AMARILLO, TX (KFDA) - Local parents are weighing in on how to keep children safe, saying providing their child with a bulletproof backpack would be a great start.
"It's terrifying and saddening. As a parent, you feel for them, cause that could be your kid," said mother of two Marlene Tafoya.
In the wake of a shooting at a Florida high school, many parents across the nation are searching for a way to protect their kids.
One industry that is seeing a boom in response is the online sale of bulletproof backpacks.
Sales have skyrocketed, with one company reporting a 30% spike.
If you visit Amazon.com, bulletproof backpacks made by the company GuardDog are sold out.
Tafoya said even providing the smallest level of extra protection for students is worth while. It's like a security blanket.
"I feel like if there's a way for us to better protect our kids, there's one less thing to fear cause they know they have something that's gonna help protect them," said Tafoya.
The average cost of a bulletproof backpack is $150. Some backpacks can even cost as much as $500.
One problem that is appearing however, not all parents can afford bulletproof backpacks.
Tafoya said a plan should be put in place to help alleviate the cost for parents.
"I would love it if that was more available or more cost friendly for some of those parents," said Tafoya. "To [create] a plan where we could get some of those into every kid's hand [would be great], because you never know where it's going to happen."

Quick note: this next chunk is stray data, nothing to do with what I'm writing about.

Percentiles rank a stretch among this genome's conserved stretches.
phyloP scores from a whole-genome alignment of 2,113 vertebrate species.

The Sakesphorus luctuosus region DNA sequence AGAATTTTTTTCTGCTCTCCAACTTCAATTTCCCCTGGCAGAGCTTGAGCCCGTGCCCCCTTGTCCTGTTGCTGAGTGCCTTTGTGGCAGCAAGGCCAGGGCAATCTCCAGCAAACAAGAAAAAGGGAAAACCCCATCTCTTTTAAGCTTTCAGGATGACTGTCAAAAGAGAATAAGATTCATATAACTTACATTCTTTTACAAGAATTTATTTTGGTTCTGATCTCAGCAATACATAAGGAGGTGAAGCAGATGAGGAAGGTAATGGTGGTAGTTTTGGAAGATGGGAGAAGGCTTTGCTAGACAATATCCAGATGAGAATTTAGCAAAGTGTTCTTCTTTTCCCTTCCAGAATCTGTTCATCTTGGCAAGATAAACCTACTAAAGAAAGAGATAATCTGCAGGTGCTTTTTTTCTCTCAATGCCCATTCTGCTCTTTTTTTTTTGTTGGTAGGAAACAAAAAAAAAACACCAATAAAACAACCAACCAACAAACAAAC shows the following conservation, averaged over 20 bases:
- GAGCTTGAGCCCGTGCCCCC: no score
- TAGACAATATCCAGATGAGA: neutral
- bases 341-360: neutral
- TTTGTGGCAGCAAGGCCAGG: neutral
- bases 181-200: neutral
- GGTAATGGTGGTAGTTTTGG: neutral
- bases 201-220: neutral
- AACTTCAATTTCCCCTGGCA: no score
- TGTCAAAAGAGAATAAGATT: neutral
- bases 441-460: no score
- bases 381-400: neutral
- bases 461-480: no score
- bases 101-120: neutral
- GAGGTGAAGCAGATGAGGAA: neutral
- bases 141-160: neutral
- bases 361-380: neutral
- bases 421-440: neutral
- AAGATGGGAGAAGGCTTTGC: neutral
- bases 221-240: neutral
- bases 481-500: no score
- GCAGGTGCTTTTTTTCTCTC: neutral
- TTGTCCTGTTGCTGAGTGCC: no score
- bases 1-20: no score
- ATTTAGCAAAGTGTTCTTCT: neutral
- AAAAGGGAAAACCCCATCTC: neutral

Kelley Lesley, a father with kids in high school said he would enjoy a way to lower the cost or for them to be subsidized.
"My kids go to Bushland [High School]. The school supplies laptops for them, so maybe they can supply bulletproof backpacks as well," said Lesley.
Most bulletproof backpacks on the market are classified with a Level IIIA rating.
A Level IIIA rating ensures the backpack can stop a bullet traveling at rate of 1,400 fps (feet per second). Sub machine guns like the one used in the deadly Florida high school shooting fire at that velocity.
Lesley however, is still skeptical. He is asking the question: What happens if the shooter approaches from an angle the backpack can't protect?
Lesley believes that would mean the backpack would not be resourceful in certain situations.
"90% of the kids have a locker. Backpacks are in a locker, or if it is in a [classroom] it's down on the floor," said Lesley. "If they're able to grab it, and stick it in front of them, I think it'll help a lot. But, walking down the hallway and it's on their back, and the shooter comes [from] in the front, [will they be] able to spin around that fast."
Some parents say a school shooting is why they chose to home school their kids.
Other parents say the fear of school shooting is standard in today's world. The fear of sending your kid to school is equivalent to the fear of getting hit by a drunk driver when behind the wheel of a car.
"It's sad that it's happening but it's going to keep happening. There's no way to stop it 100%, but that's life I guess."
From students to parents, the shooting at a high school in Florida has left people across the nation rattled.